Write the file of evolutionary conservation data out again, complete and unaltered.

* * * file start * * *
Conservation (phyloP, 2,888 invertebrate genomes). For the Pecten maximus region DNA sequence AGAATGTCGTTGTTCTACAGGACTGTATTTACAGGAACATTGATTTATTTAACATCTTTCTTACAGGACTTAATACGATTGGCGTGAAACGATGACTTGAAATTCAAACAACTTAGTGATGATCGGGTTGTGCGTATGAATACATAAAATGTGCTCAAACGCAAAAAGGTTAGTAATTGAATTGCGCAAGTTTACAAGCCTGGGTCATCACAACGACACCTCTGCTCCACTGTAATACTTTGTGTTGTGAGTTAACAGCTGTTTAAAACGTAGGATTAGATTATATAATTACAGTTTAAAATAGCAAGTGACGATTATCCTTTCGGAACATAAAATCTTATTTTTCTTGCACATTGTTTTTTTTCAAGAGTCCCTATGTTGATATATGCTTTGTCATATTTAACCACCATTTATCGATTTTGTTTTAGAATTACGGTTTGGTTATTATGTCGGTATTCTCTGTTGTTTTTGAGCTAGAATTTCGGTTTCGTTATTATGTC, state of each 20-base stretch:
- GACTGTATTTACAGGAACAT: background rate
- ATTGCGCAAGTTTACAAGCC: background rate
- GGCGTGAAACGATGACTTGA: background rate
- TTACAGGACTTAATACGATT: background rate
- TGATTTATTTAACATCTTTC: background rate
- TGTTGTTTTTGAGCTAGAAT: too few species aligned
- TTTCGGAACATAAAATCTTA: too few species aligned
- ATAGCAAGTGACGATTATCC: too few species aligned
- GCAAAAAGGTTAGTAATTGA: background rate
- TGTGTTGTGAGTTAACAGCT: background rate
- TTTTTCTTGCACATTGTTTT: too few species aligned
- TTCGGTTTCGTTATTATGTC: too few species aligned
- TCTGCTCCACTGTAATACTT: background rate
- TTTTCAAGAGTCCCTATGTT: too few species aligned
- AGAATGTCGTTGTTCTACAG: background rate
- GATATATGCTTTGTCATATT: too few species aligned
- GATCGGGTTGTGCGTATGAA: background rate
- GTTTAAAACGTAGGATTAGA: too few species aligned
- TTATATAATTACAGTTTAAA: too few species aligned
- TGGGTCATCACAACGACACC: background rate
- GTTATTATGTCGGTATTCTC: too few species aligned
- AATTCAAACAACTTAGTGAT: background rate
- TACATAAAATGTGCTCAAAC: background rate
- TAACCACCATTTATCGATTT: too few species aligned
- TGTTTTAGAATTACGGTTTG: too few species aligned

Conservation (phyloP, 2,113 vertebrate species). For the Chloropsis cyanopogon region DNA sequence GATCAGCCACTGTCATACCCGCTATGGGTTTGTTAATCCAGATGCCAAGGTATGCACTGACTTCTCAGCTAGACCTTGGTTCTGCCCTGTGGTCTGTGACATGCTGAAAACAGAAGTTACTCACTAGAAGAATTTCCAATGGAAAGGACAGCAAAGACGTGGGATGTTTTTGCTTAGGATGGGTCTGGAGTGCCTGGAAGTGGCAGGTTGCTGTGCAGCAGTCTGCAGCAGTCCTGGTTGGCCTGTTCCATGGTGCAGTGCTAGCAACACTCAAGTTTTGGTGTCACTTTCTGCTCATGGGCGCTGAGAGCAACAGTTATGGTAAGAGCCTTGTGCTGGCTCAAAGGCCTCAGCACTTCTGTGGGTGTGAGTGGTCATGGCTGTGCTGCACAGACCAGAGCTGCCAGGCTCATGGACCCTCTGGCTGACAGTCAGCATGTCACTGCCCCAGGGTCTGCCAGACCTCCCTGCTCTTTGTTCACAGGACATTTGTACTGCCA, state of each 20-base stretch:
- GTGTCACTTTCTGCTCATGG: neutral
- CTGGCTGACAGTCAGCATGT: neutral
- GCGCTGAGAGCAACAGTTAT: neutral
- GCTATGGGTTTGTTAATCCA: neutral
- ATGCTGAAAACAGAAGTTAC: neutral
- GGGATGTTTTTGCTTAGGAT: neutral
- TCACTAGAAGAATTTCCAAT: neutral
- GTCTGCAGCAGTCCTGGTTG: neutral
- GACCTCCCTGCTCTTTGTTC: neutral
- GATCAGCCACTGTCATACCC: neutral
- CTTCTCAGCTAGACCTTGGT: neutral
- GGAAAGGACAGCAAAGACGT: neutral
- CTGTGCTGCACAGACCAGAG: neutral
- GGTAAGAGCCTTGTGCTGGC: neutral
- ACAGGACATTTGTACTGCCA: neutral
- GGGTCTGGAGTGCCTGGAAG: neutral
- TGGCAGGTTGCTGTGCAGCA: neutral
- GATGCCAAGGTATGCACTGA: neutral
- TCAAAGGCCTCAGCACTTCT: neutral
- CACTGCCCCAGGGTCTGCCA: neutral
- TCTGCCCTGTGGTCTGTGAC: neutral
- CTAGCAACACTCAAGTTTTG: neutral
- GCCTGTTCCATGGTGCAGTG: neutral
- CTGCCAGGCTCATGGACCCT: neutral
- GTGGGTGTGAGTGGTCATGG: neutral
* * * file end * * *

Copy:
Conservation (phyloP, 2,888 invertebrate genomes). For the Pecten maximus region DNA sequence AGAATGTCGTTGTTCTACAGGACTGTATTTACAGGAACATTGATTTATTTAACATCTTTCTTACAGGACTTAATACGATTGGCGTGAAACGATGACTTGAAATTCAAACAACTTAGTGATGATCGGGTTGTGCGTATGAATACATAAAATGTGCTCAAACGCAAAAAGGTTAGTAATTGAATTGCGCAAGTTTACAAGCCTGGGTCATCACAACGACACCTCTGCTCCACTGTAATACTTTGTGTTGTGAGTTAACAGCTGTTTAAAACGTAGGATTAGATTATATAATTACAGTTTAAAATAGCAAGTGACGATTATCCTTTCGGAACATAAAATCTTATTTTTCTTGCACATTGTTTTTTTTCAAGAGTCCCTATGTTGATATATGCTTTGTCATATTTAACCACCATTTATCGATTTTGTTTTAGAATTACGGTTTGGTTATTATGTCGGTATTCTCTGTTGTTTTTGAGCTAGAATTTCGGTTTCGTTATTATGTC, state of each 20-base stretch:
- GACTGTATTTACAGGAACAT: background rate
- ATTGCGCAAGTTTACAAGCC: background rate
- GGCGTGAAACGATGACTTGA: background rate
- TTACAGGACTTAATACGATT: background rate
- TGATTTATTTAACATCTTTC: background rate
- TGTTGTTTTTGAGCTAGAAT: too few species aligned
- TTTCGGAACATAAAATCTTA: too few species aligned
- ATAGCAAGTGACGATTATCC: too few species aligned
- GCAAAAAGGTTAGTAATTGA: background rate
- TGTGTTGTGAGTTAACAGCT: background rate
- TTTTTCTTGCACATTGTTTT: too few species aligned
- TTCGGTTTCGTTATTATGTC: too few species aligned
- TCTGCTCCACTGTAATACTT: background rate
- TTTTCAAGAGTCCCTATGTT: too few species aligned
- AGAATGTCGTTGTTCTACAG: background rate
- GATATATGCTTTGTCATATT: too few species aligned
- GATCGGGTTGTGCGTATGAA: background rate
- GTTTAAAACGTAGGATTAGA: too few species aligned
- TTATATAATTACAGTTTAAA: too few species aligned
- TGGGTCATCACAACGACACC: background rate
- GTTATTATGTCGGTATTCTC: too few species aligned
- AATTCAAACAACTTAGTGAT: background rate
- TACATAAAATGTGCTCAAAC: background rate
- TAACCACCATTTATCGATTT: too few species aligned
- TGTTTTAGAATTACGGTTTG: too few species aligned

Conservation (phyloP, 2,113 vertebrate species). For the Chloropsis cyanopogon region DNA sequence GATCAGCCACTGTCATACCCGCTATGGGTTTGTTAATCCAGATGCCAAGGTATGCACTGACTTCTCAGCTAGACCTTGGTTCTGCCCTGTGGTCTGTGACATGCTGAAAACAGAAGTTACTCACTAGAAGAATTTCCAATGGAAAGGACAGCAAAGACGTGGGATGTTTTTGCTTAGGATGGGTCTGGAGTGCCTGGAAGTGGCAGGTTGCTGTGCAGCAGTCTGCAGCAGTCCTGGTTGGCCTGTTCCATGGTGCAGTGCTAGCAACACTCAAGTTTTGGTGTCACTTTCTGCTCATGGGCGCTGAGAGCAACAGTTATGGTAAGAGCCTTGTGCTGGCTCAAAGGCCTCAGCACTTCTGTGGGTGTGAGTGGTCATGGCTGTGCTGCACAGACCAGAGCTGCCAGGCTCATGGACCCTCTGGCTGACAGTCAGCATGTCACTGCCCCAGGGTCTGCCAGACCTCCCTGCTCTTTGTTCACAGGACATTTGTACTGCCA, state of each 20-base stretch:
- GTGTCACTTTCTGCTCATGG: neutral
- CTGGCTGACAGTCAGCATGT: neutral
- GCGCTGAGAGCAACAGTTAT: neutral
- GCTATGGGTTTGTTAATCCA: neutral
- ATGCTGAAAACAGAAGTTAC: neutral
- GGGATGTTTTTGCTTAGGAT: neutral
- TCACTAGAAGAATTTCCAAT: neutral
- GTCTGCAGCAGTCCTGGTTG: neutral
- GACCTCCCTGCTCTTTGTTC: neutral
- GATCAGCCACTGTCATACCC: neutral
- CTTCTCAGCTAGACCTTGGT: neutral
- GGAAAGGACAGCAAAGACGT: neutral
- CTGTGCTGCACAGACCAGAG: neutral
- GGTAAGAGCCTTGTGCTGGC: neutral
- ACAGGACATTTGTACTGCCA: neutral
- GGGTCTGGAGTGCCTGGAAG: neutral
- TGGCAGGTTGCTGTGCAGCA: neutral
- GATGCCAAGGTATGCACTGA: neutral
- TCAAAGGCCTCAGCACTTCT: neutral
- CACTGCCCCAGGGTCTGCCA: neutral
- TCTGCCCTGTGGTCTGTGAC: neutral
- CTAGCAACACTCAAGTTTTG: neutral
- GCCTGTTCCATGGTGCAGTG: neutral
- CTGCCAGGCTCATGGACCCT: neutral
- GTGGGTGTGAGTGGTCATGG: neutral